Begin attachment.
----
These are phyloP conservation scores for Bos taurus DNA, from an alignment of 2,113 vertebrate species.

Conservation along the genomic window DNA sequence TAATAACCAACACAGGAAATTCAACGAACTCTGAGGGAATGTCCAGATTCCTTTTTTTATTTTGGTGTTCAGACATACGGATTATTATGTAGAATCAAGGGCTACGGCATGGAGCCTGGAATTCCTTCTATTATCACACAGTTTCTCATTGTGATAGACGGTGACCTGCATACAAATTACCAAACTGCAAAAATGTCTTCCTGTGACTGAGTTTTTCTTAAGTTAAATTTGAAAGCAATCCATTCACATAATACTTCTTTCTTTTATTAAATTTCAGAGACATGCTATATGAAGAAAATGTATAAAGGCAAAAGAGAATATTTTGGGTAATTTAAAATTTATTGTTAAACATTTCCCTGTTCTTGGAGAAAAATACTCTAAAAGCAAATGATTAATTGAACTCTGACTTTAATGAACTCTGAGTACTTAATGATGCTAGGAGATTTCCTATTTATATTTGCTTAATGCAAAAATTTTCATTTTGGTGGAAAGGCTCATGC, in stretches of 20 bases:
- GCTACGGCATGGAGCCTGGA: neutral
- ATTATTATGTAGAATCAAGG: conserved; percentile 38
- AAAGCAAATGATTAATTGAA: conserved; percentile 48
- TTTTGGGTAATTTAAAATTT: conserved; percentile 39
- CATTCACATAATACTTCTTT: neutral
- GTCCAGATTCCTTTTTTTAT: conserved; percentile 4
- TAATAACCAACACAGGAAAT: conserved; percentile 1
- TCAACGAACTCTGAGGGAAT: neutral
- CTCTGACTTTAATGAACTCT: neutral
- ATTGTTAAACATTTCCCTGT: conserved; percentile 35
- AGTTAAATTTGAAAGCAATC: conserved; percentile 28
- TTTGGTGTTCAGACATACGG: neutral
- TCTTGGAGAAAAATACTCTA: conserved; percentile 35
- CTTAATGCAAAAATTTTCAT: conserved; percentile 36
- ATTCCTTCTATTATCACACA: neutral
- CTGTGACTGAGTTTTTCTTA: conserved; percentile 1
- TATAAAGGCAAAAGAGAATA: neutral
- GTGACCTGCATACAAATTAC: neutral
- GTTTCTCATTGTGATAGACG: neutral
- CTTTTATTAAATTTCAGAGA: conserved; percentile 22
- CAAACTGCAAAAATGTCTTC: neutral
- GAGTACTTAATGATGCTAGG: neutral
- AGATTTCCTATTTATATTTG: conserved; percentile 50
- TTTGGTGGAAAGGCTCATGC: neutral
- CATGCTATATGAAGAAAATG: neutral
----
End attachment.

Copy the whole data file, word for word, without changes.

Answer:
These are phyloP conservation scores for Bos taurus DNA, from an alignment of 2,113 vertebrate species.

Conservation along the genomic window DNA sequence TAATAACCAACACAGGAAATTCAACGAACTCTGAGGGAATGTCCAGATTCCTTTTTTTATTTTGGTGTTCAGACATACGGATTATTATGTAGAATCAAGGGCTACGGCATGGAGCCTGGAATTCCTTCTATTATCACACAGTTTCTCATTGTGATAGACGGTGACCTGCATACAAATTACCAAACTGCAAAAATGTCTTCCTGTGACTGAGTTTTTCTTAAGTTAAATTTGAAAGCAATCCATTCACATAATACTTCTTTCTTTTATTAAATTTCAGAGACATGCTATATGAAGAAAATGTATAAAGGCAAAAGAGAATATTTTGGGTAATTTAAAATTTATTGTTAAACATTTCCCTGTTCTTGGAGAAAAATACTCTAAAAGCAAATGATTAATTGAACTCTGACTTTAATGAACTCTGAGTACTTAATGATGCTAGGAGATTTCCTATTTATATTTGCTTAATGCAAAAATTTTCATTTTGGTGGAAAGGCTCATGC, in stretches of 20 bases:
- GCTACGGCATGGAGCCTGGA: neutral
- ATTATTATGTAGAATCAAGG: conserved; percentile 38
- AAAGCAAATGATTAATTGAA: conserved; percentile 48
- TTTTGGGTAATTTAAAATTT: conserved; percentile 39
- CATTCACATAATACTTCTTT: neutral
- GTCCAGATTCCTTTTTTTAT: conserved; percentile 4
- TAATAACCAACACAGGAAAT: conserved; percentile 1
- TCAACGAACTCTGAGGGAAT: neutral
- CTCTGACTTTAATGAACTCT: neutral
- ATTGTTAAACATTTCCCTGT: conserved; percentile 35
- AGTTAAATTTGAAAGCAATC: conserved; percentile 28
- TTTGGTGTTCAGACATACGG: neutral
- TCTTGGAGAAAAATACTCTA: conserved; percentile 35
- CTTAATGCAAAAATTTTCAT: conserved; percentile 36
- ATTCCTTCTATTATCACACA: neutral
- CTGTGACTGAGTTTTTCTTA: conserved; percentile 1
- TATAAAGGCAAAAGAGAATA: neutral
- GTGACCTGCATACAAATTAC: neutral
- GTTTCTCATTGTGATAGACG: neutral
- CTTTTATTAAATTTCAGAGA: conserved; percentile 22
- CAAACTGCAAAAATGTCTTC: neutral
- GAGTACTTAATGATGCTAGG: neutral
- AGATTTCCTATTTATATTTG: conserved; percentile 50
- TTTGGTGGAAAGGCTCATGC: neutral
- CATGCTATATGAAGAAAATG: neutral